In ancient times a chief form of skepticism was medical skepticism, which questioned whether one could know with certainty either the causes or cures of diseases. In the area of ethics , doubts were raised about accepting various mores and customs and about claiming any objective basis for making judgments of value. Skeptics of religion have questioned the doctrines of different traditions. Certain philosophies, like those of Kant and his Scottish contemporary David Hume , have seemed to show that no knowledge can be gained beyond the world of experience and that one cannot discover the real causes of experienced phenomena.

A dominant form of skepticism the subject of this article concerns knowledge in general, questioning whether anything actually can be known with complete or adequate certainty. This type is called epistemological skepticism. Forms of skepticism can also be distinguished in terms of the motivation of the skeptic—whether he is challenging views for ideological reasons or for pragmatic or practical ones in order to attain certain psychological goals. Among the chief ideological motives have been religious or antireligious concerns.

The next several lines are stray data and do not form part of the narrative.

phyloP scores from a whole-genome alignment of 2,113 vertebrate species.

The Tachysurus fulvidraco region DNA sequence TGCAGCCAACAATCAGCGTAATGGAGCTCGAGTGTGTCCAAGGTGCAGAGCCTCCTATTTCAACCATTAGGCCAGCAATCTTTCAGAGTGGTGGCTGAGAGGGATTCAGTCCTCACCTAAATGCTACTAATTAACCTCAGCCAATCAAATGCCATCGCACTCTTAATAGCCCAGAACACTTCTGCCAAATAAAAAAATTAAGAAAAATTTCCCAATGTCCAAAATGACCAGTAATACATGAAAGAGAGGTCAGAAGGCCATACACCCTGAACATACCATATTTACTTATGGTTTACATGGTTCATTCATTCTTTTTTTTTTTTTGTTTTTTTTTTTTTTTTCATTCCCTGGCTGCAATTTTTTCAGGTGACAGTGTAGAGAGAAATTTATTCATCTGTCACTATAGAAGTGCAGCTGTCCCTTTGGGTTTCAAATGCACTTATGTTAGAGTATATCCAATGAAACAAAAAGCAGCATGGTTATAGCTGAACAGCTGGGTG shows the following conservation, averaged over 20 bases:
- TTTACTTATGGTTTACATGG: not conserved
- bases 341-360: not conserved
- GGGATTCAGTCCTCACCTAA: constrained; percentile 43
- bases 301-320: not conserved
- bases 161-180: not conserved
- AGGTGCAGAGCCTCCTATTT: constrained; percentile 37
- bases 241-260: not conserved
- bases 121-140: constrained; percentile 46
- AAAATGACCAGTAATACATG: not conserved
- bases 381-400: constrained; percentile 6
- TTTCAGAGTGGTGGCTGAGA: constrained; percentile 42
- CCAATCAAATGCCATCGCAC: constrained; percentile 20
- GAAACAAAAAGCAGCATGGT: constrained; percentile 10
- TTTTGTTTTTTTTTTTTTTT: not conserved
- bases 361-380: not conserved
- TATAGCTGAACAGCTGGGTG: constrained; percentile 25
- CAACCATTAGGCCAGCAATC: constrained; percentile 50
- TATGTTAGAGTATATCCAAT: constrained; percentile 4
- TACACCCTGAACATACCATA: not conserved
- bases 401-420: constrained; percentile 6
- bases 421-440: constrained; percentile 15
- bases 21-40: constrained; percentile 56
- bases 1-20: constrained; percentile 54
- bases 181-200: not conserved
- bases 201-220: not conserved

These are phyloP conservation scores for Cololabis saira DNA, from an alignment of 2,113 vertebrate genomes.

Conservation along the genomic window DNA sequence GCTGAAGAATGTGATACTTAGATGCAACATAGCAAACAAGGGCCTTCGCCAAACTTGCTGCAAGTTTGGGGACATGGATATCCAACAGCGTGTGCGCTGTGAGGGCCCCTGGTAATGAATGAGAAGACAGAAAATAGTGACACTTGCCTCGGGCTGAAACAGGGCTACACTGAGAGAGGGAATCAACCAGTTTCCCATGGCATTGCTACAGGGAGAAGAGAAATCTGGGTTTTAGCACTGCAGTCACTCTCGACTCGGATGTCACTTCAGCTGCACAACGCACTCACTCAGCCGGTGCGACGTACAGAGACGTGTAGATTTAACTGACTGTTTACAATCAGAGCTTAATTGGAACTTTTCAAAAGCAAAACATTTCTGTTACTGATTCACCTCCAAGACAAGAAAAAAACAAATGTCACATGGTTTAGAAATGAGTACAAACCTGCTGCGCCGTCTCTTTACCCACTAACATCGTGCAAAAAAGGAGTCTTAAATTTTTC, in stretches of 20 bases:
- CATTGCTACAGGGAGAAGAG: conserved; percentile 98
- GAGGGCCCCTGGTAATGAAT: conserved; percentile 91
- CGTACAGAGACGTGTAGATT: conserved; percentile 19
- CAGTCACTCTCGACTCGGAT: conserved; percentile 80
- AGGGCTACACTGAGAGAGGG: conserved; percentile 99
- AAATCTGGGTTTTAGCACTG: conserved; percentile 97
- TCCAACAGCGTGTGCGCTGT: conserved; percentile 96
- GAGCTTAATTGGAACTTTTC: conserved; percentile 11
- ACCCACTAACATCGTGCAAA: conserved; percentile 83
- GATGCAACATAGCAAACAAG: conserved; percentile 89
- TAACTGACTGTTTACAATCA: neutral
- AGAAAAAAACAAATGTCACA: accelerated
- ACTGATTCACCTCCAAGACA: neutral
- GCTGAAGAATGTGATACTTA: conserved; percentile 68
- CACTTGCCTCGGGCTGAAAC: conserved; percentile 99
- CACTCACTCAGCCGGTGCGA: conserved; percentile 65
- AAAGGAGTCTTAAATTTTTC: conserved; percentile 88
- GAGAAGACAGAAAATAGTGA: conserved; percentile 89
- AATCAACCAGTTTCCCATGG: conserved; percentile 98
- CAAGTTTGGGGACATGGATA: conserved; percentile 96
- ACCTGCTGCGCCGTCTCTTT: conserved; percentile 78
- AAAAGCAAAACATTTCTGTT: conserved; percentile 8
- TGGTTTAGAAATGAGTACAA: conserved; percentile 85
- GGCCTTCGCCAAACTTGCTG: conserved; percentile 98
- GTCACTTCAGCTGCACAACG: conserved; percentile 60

Skepticism - In Our Time

Some skeptics have challenged knowledge claims so that they could be replaced by religious claims that would have to be accepted on the basis of faith. My puppy is a loyal companion, and my computer is a powerful instrument, but neither of them can engage in a decent conversation.

Please read the following passages from Descartes from the Meditations on First Philosophy: Meditations 1 and ll. Focus on the big ideas written by Descartes. Skip to main content. Module 4: Exploring Epistemology. Search for:. Skepticism Knowledge: Is it Possible? Divide every question into manageable parts.

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Our hosts discuss one of the deepest and most fertile philosophical traditions with John Greco from St. John Greco joins Ken and John in their discussion of Skepticism. Greco states that one of the most radical forms of skepticism is one of the most deep and fundamental kinds of skepticism.